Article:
Sunset Grille and Raw Bar: Mile Marker 47, Marathon, 305-396-7235, sunsetgrille7milebridge.com. Extensive selections for breakfast, lunch and dinner from hogfish to hot dogs, steamers to steaks.
The Dining Room at Little Palm Island: Mile Marker 28.5, Little Torch Key, 305-872-2524, littlepalmisland.com. If you're weary of seafood, have the coriander crusted elk or the Colorado lamb.
Hot Tin Roof: Ocean Key Resort & Spa, 0 Duval St., Key West, 305-296-7701, oceankey.com. Score a table timed to see the sunset and select from a lavish menu of small plates, large plates and side plates that include a heavenly mac and cheese with crabmeat.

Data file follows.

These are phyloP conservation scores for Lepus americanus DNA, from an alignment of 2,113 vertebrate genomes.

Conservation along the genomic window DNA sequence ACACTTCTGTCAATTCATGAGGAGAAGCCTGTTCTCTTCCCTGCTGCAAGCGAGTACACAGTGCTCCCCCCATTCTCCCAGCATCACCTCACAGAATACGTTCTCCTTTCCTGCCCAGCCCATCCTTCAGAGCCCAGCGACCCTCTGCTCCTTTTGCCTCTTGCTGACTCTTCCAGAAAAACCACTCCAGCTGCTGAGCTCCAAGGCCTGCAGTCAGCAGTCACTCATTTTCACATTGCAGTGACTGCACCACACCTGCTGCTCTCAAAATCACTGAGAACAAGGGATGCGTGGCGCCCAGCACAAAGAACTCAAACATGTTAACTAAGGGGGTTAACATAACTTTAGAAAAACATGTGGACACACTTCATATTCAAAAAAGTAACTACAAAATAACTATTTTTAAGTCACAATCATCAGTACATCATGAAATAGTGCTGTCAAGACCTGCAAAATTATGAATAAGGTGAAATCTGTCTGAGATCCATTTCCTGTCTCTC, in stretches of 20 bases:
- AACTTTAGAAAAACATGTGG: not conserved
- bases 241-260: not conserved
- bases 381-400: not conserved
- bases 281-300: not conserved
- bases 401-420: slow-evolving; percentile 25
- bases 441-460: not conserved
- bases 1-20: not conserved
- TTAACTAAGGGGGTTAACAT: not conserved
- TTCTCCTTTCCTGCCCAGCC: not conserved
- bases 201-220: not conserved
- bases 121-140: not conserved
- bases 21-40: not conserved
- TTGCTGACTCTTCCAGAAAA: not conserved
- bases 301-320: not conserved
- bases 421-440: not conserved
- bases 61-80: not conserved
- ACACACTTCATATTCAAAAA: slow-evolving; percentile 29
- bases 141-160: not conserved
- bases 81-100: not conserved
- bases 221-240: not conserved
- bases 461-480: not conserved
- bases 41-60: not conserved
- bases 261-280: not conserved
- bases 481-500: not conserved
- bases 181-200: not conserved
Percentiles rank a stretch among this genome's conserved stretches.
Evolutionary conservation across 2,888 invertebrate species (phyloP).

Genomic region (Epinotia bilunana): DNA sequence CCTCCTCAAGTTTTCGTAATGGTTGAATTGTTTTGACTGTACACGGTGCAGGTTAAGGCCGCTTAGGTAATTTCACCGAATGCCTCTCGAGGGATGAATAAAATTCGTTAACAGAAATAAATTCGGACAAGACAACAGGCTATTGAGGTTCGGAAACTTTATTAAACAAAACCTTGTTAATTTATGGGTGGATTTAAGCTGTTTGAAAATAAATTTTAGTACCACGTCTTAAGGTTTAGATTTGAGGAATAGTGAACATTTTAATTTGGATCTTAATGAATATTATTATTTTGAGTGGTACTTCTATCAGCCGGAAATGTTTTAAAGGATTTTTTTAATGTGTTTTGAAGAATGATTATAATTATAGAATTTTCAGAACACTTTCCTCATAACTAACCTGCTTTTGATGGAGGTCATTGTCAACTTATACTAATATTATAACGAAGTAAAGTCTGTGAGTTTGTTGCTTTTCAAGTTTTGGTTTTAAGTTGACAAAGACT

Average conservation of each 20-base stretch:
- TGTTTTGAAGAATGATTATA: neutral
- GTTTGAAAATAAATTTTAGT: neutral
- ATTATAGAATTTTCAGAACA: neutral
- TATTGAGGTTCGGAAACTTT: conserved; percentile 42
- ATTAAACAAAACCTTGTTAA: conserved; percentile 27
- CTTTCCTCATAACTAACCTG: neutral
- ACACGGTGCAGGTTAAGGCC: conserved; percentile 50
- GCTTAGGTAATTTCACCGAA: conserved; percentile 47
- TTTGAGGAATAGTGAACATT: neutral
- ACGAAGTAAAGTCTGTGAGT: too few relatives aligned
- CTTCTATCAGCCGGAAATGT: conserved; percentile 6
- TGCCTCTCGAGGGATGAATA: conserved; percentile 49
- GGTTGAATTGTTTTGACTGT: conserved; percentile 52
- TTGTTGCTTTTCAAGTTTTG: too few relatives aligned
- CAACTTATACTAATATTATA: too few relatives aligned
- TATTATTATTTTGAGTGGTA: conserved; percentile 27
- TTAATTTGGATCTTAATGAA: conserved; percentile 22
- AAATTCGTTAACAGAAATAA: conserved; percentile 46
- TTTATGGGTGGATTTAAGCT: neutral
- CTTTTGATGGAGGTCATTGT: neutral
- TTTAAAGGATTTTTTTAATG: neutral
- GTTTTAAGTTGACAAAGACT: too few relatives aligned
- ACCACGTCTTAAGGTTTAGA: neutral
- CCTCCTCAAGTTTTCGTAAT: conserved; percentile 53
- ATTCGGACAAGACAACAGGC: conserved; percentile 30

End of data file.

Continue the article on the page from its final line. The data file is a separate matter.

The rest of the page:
La Te Da: 1125 Duval St., Key West, 305-296-6706, lateda.com. The eclectic menu ranges from Lacquered Duck and Le Meatloaf with mashed potatoes to the famous Key lime pie with chocolate ganache crust.
Latitudes: Westin Key West Resort, 245 Front St. 305-292-5300, westinsunsetkeycottages.com. Have small plates at the bar or go all out with ginger-braised short ribs or the seafood ravioli with lobster and black truffles.
Pisces: 1007 Simonton St., Key West, 305-294-7100, pisceskeywest.com. Lobster Tango Mango is the award-winning signature dish but it's also hard to resist the raspberry duck.